Cuddly Microfiche Reader

Government report from 1968 titled, "Towards a Uniform Federal Report Numbering System and a Cuddly Microfiche Reader -- Two Modest Proposals"

You can find this report here.

The writer of this report envisioned a portable reader device to read microfiche on. The device could be used on airplanes, in the office, in bed, etc... (see drawing on page 13 of report) The drawing of the microfiche reader is suprising in how similar it is to some of the designs of electronic book readers.

Pages 7-13 of the report are the ones that discuss the cuddly microfiche reader. The author of the report was giving specifcations on battery life, controls, screen size, etc... that a portable microfiche reader would need. These specifications are very similar to the specs that people have been suggesting for electronic book
readers.

This report is a classic example of the adage, "there is nothing new
under the sun". The author of this report, written in 1969, was
basically dreaming up the idea of electronic book readers. Yet at
the time the technology of microfiche seemed more feasible than
electronics and circuits, at least to this author. Some of you may
see interesting parallels in how microfilm was the technology that
was first mentioned in another article that dreamed of a current
technology. Vannevar Bush's 1945 article, "As We May Think" that
brought forth the idea of a microfilm based machine called the
memex.

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Not all that surprising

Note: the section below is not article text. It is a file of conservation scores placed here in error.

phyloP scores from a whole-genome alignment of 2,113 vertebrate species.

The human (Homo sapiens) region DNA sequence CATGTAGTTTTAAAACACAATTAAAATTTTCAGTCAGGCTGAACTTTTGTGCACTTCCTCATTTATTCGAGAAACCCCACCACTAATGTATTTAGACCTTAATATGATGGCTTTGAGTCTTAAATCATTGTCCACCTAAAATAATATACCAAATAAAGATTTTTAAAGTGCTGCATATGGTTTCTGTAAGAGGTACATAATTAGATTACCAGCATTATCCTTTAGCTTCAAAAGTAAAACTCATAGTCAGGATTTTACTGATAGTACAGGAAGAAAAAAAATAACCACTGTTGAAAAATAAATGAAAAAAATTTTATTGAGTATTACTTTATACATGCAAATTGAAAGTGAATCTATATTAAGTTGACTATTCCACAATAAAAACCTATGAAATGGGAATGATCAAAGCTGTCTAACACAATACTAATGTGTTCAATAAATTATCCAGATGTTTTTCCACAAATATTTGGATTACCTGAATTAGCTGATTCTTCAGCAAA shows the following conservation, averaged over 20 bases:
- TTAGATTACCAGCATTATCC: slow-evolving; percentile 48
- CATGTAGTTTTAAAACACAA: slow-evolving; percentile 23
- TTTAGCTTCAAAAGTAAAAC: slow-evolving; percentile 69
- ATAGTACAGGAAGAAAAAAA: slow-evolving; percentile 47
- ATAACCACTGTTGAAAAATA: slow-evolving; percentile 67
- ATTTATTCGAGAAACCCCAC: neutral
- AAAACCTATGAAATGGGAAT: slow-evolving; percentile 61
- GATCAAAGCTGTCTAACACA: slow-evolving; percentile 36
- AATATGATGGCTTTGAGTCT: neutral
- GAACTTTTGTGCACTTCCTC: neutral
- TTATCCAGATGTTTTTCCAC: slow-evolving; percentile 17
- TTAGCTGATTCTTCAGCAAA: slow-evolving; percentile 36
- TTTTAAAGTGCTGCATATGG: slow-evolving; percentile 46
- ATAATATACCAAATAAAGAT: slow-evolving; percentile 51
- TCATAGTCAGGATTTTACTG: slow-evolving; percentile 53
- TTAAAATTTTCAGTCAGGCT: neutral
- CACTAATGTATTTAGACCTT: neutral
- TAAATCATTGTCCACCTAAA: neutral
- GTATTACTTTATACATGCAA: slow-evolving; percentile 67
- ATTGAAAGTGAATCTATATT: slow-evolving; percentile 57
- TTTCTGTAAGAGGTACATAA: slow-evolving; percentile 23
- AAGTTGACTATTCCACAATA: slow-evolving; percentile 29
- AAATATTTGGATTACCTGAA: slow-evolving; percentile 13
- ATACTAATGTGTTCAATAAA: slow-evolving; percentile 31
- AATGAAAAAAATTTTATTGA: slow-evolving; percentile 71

Back in the "good old days" (a deeply ironic phrase), I remember that some librarians and others were proclaiming that microfiche would replace print books, with everyone having portable fiche readers. After all, they were cheaper to produce and extremely convenient--you could carry a hundred or more in a pocket.

Don't have time to resurrect specific quotes, mostly from the 50s and 60s, but it did happen. The more things change...

"mostly from the 50s and 60s"

I wasn't alive yet ;-)

While the proclamtions were the same, aren't the new versions of these things quite different?

Not really

Not really. In all cases, books are thought of as old-fashioned/bulky/expensive to produce/low tech, and the replacement is more modern/ less bulky/ cheaper to produce/ higher tech.

Oh, there is one big difference: "Popular microfiche" was a true nonstarter, where ebooks could, shold have some large ($billions) reasonable niches quite apart from the improbable replacement of mainstream books.

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